Movie Review: ��Zanjeer�۪

Raj Baddhan

Senior Editor


Remaking an old classic is difficult. Remaking the film that gave Amitabh Bachchan his status as the angry young man is a high standard to live up to. Director Apoorva Lakhia revives the ‘Zanjeer’ (1973) with Andhra superstar Chiranjeevi�۪s son Ram Charan making his Bollywood debut. Before the film�۪s release, questions were raised on whether Charan would live up to Bachchan�۪s performance of Vijay. The key roles of the classic were kept the same with Mala (Priyanka Chopra), Sher Khan (Sanjay Dutt), Mona (Mahie Gill) and Teja (Prakash Raja). Trailers of the film had a mixture of Chopra�۪s item number Pinky and dialogue trailers with fight scenes being predominant, promising a fast paced action packed film. The music had some success on the airwaves with Pinky, Mumbai Ke Hero and Lamha Tera Mera being played to give the audience a taste of the film.

Zanjeer 1

ACP Vijay Khanna (Ram Charan) is the angry young man who can�۪t seem to hold down a position and as a consequence, is moved from state to state due to his violent actions against criminals. He arrives in Mumbai under a cloud of 17 reassignments and is placed hot on the trail of oil mafia don Teja (Prakash Raja) after a man is burnt alive. Mala (Priyanka Chopra) is an NRI American girl who, being obsessed with Bollywood films, meets a friend on facebook and heads to India to experience an Indian wedding. In a case of being in the wrong place in the wrong time, Mala witnesses afore mentioned murder and ends up needing witness protection, in the form of living in ACP Vijay�۪s house. Sher Khan (Sanjay Dutt) is reformed criminal who has now become car dealer and decides to aide Vijay in his quest to find Teja.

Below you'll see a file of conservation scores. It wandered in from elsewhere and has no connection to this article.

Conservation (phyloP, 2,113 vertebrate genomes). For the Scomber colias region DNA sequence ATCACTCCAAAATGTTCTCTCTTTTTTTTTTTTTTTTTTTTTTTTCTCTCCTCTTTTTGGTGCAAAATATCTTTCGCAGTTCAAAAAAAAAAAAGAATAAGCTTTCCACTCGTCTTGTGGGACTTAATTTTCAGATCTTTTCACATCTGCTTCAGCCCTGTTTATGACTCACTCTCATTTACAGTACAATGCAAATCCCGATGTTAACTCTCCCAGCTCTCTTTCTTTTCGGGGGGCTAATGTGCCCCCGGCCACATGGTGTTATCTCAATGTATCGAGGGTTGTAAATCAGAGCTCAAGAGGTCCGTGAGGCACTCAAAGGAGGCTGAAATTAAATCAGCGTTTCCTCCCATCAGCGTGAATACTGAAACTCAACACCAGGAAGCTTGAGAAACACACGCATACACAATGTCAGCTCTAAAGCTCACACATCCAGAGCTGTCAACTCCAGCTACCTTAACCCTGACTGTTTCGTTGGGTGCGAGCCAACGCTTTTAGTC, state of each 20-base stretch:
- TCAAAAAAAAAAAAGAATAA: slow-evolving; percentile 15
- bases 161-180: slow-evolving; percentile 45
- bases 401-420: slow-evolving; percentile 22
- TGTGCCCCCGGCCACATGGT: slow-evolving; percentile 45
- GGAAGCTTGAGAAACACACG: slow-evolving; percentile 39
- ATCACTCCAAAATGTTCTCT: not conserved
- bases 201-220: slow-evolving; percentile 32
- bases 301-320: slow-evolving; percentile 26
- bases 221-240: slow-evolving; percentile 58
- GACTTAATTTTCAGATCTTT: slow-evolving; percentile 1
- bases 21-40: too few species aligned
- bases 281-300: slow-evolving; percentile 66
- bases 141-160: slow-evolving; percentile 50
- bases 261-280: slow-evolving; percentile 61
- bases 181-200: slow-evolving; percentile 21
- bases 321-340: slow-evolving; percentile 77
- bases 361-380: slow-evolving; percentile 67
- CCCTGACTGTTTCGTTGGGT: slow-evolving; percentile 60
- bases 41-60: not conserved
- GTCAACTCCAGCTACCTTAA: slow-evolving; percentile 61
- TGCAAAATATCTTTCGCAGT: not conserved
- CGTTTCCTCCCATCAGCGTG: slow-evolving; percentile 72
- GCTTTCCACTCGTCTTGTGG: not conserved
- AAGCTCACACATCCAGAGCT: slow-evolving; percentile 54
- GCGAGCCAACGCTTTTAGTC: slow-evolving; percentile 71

Considering that this is a remake of the 1970s classic, this film comes across as being rather ridiculous and out of sync with the times. The storyline is faithful to the classic but Charan�۪s Bachchan-esque dialogues just come across as being cringe worthy and rather clich̩d. The plot just does not translate over to modern times. For example, Vijay and Sher Khan have a fight scene on first meeting which just comes across as comical with really over exaggerated fight scenes. However somewhat later on in the film, they are talking business whilst playing video games, how they got to this point is not explained at all.

Charan does desperately try to revive the role played by Bachchan but comes across as a half-hearted attempt. Dutt is at his best playing the reformed Sher Khan and it does seem that you need someone of his premise and prestige to be able to deliver threatening dialogues. In comparison, Charan comes across as being out of his depth. Raja plays an AL Capone like character of Teja and, again, instead of coming across as a serious threat, he makes the audience laugh in the ridiculous scenes he has been given. Probably the most grating of all characters is Chopra�۪s Mala. She really has been miscast as Mala and where Jaya Bachchan�۪s character in the classic was na�ve and vulnerable, Chopra comes across as childish and annoying. Chopra would have benefited from some directorial input so that her natural energy on screen was toned down to meet the role of classic Mala more closely.

Director Apoorva Lakhia has been brave in trying to revive this classic but it just does not translate in to this new version. Casting a new actor to play the infamous angry young man was risky and this risk does not quite pay off. It was a brave attempt, yet does not have a speck on the classic.

BizAsia Showbiz rating: 2/5